And how very good we all still believe this. And that the earth is flat.

  3. Interesting post, Prayson.

    One need only to raise children without religion to prove this notion as false though. It requires quite a bit of work to indoctrinate children with belief in God(s). The God myth is no different than any myth or story we tell our children repeatedly and in which we present as true. This includes Santa Claus, the Easter Bunny, Fairies and Angels. I know you don’t like making these comparisons, but they are all things children believe when they are young (if their parents have taught them). In fact, we could tell children ANY story repeatedly, and they would believe it, at least until they are old enough to think for themselves.

    Because our children are vulnerable to indoctrination does not make them predisposed theism….

    • Deborah, do you really think it makes sense to compare the belief in Santa Claus, Easter Bunny, and fairies with the belief in a Deity?. It does not even compare. I am going to quote the author of “The Case Against Atheism” to explain my point: “A possible God, soul, and afterlife are of tremendous consequence to you, your loved ones, and all of humanity. Santa Clause and fairies are trivial and a joke when compared. The implication of their being a God and a Soul are so great that the significance is immeasurable. To compare overtly mythical creations to God is to miss the entire meaning of what God represents. It’s a dishonest and deceitful comparison to say the least. ” Mike Dobbins.

      • Noel, you’re confusing the object of the belief with the kind of belief being exercised and then making an exception based on the grandiosity of the object.

      • Noel, I’m not trying to sway you from your place of belief in any way. I’m just saying that non-theism is indeed a very natural and default state. You have to teach a child to believe in a gods/devils/angels/fairies/Santa. This is true, no matter the particular myth. I’m sure some would argue that Hindu gods are “overtly mythical creations,” and yet, they are very real and very sacred to those who believe. As tildeb wrote, it matters not the object…

    • I agree that Prayson has isolated another important and compelling conversation to have.

      My own experience matches your suggestion, Deborah. It was important to me to raise my child with all the encouragement possible if she was going to choose a life of faith. I took her to different churches, encouraged her to attend services with her friends, I bought children’s Bible stories and we enjoyed reading them. Now that she is in high school, we both will quickly reach for the Bible when we want to reference something. However, being atheist, it isn’t a high priority to me to teach her faith in a deity. And, as you suggest, without the work, my child who was enthusiastic about God as a toddler, slowly drifted away. I honestly believe that a young person is going to copy what their role models do, and the final decision about how to believe won’t happen till adulthood.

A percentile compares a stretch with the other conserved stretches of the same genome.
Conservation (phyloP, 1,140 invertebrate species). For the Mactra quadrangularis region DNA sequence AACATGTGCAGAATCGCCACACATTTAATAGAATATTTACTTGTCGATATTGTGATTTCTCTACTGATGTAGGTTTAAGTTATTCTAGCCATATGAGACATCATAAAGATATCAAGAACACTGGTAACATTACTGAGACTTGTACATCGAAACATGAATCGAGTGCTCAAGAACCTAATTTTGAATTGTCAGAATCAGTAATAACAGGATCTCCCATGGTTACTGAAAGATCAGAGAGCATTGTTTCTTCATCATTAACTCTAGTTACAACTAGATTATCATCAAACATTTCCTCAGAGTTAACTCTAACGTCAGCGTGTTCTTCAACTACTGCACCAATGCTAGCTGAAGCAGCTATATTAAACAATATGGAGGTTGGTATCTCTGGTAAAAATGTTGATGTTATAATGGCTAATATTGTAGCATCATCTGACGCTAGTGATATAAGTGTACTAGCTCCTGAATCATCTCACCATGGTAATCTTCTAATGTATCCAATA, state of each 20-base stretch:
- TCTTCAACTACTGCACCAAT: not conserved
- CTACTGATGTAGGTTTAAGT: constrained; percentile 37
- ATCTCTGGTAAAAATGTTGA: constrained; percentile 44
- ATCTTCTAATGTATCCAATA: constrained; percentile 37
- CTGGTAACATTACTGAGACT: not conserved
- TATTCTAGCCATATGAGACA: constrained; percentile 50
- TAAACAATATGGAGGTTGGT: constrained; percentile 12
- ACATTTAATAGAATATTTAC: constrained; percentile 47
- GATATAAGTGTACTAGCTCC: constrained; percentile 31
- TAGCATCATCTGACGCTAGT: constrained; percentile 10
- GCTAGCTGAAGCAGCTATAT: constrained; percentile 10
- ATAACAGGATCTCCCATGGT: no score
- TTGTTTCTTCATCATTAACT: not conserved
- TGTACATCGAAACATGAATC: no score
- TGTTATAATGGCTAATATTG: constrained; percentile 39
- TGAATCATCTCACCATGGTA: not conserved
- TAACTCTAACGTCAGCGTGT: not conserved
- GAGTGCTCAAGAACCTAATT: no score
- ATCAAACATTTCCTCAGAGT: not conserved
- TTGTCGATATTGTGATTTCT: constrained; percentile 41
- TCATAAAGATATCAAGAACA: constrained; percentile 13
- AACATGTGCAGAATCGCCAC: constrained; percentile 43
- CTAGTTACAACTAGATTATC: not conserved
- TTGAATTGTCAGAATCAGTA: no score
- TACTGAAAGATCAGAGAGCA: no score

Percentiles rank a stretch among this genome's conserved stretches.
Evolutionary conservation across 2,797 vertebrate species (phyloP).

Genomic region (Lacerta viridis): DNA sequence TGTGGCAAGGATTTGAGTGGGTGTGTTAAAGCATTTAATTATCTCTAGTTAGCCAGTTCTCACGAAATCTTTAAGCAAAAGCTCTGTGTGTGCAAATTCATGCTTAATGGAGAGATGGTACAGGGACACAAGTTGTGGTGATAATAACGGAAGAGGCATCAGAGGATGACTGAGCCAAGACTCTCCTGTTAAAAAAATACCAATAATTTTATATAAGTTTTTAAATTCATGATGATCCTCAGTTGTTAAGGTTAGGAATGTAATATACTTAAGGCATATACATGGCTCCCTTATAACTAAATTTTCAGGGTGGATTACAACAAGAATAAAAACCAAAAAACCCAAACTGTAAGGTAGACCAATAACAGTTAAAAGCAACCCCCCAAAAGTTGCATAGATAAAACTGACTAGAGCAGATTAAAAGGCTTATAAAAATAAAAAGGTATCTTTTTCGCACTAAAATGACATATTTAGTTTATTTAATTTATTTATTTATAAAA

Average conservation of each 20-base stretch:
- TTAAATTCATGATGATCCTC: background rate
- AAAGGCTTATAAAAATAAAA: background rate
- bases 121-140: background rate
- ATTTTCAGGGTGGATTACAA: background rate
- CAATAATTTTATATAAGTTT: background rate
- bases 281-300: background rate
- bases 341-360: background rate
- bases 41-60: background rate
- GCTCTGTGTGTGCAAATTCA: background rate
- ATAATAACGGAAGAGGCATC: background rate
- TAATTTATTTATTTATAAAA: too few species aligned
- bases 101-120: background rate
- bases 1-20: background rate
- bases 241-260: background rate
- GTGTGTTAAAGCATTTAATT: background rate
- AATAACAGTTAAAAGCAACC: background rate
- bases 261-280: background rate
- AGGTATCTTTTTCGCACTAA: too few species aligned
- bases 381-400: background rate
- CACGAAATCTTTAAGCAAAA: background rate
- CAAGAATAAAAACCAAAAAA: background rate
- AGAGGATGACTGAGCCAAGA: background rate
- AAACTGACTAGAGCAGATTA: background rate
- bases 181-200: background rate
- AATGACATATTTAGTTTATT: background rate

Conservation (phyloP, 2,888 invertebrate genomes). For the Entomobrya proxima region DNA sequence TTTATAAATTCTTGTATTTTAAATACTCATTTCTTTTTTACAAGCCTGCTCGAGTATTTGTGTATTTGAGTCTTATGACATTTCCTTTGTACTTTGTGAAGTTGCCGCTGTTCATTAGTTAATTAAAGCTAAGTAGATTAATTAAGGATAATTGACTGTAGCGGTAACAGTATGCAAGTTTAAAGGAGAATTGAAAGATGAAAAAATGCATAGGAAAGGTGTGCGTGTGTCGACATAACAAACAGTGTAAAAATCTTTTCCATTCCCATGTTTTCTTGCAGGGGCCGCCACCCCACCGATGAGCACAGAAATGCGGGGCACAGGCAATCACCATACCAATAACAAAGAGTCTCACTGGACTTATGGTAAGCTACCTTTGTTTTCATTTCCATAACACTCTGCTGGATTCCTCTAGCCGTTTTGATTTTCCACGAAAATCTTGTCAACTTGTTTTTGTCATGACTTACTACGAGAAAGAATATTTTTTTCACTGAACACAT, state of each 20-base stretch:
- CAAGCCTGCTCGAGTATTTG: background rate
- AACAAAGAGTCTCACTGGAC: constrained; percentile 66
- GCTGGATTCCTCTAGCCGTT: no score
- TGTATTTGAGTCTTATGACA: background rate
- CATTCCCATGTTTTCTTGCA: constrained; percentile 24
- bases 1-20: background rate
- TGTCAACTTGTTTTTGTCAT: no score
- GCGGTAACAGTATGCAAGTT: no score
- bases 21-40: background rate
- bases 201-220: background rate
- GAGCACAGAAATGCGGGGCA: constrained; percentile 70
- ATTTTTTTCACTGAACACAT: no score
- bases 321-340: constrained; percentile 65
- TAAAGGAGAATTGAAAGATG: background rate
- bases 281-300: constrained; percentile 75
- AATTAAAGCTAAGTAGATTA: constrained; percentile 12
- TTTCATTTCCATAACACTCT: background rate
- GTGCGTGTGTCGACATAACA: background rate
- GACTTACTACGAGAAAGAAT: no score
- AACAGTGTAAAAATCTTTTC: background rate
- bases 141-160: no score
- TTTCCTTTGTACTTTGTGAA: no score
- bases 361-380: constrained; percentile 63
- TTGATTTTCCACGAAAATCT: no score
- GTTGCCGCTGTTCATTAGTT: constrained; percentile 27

I am tempted to agree that humans are predisposed to believe in *something* otherworldly, since this is shown in so many diverse examples. Belief in a greater power is comforting, and I am in total support of every source of love and comfort we find.

  4. “Atheism cannot be assumed by default, it must be demonstrated.” I would suggest that in reality it was the other way around. Theism cannot be assumed by default, it must be fed to the common man. If it is not fed to him then sense and sensibility continues.

    And let’s face it, Cognitive Science of Religion is bollocks, pure, utter bollocks, striving solely towards the desired result as opposed to the truth.

  5. Ah, still no fix in the template. Clicking the “Comments” button on e-mails always leads here where I only see this one comment. Suggest changing template.

  6. C.S. Lewis did better with fiction.

    Here, for instance, he should have written:

    Likewise, if you are an atheist, you do not have to reject all insights of all religions, just the wrong ones.

  7. “If you are a Christian you do not have to believe that all the other religions are simply wrong all through. If you are an atheist you do have to believe that the main point in all the religions of the whole world is simply one huge mistake.”
    ― C.S. Lewis, Mere Christianity

    • No, not believe as an a priori assertion or assumption like,the central faith-based claims that form the various religion’s catechisms, but an adduced conclusion justified by reality’s arbitration of them.

  8. Daniel, your post reminds me of something that C.S. Lewis wrote in “Mere Christianity”, “A man does not call a line crooked unless he has some idea of a straight line. What was I comparing this universe with when I called it unjust?” So if I have hunger, there must be food somewhere. If I see darkness, there must be light somewhere to compare darkness with. If I see loneliness, despair, meaninglessness, and depression in my life, there must be hope, joy, meaning, and happiness somewhere in the universe as well. If I don’t believe in God, then God must be waiting for me to start believing in Him.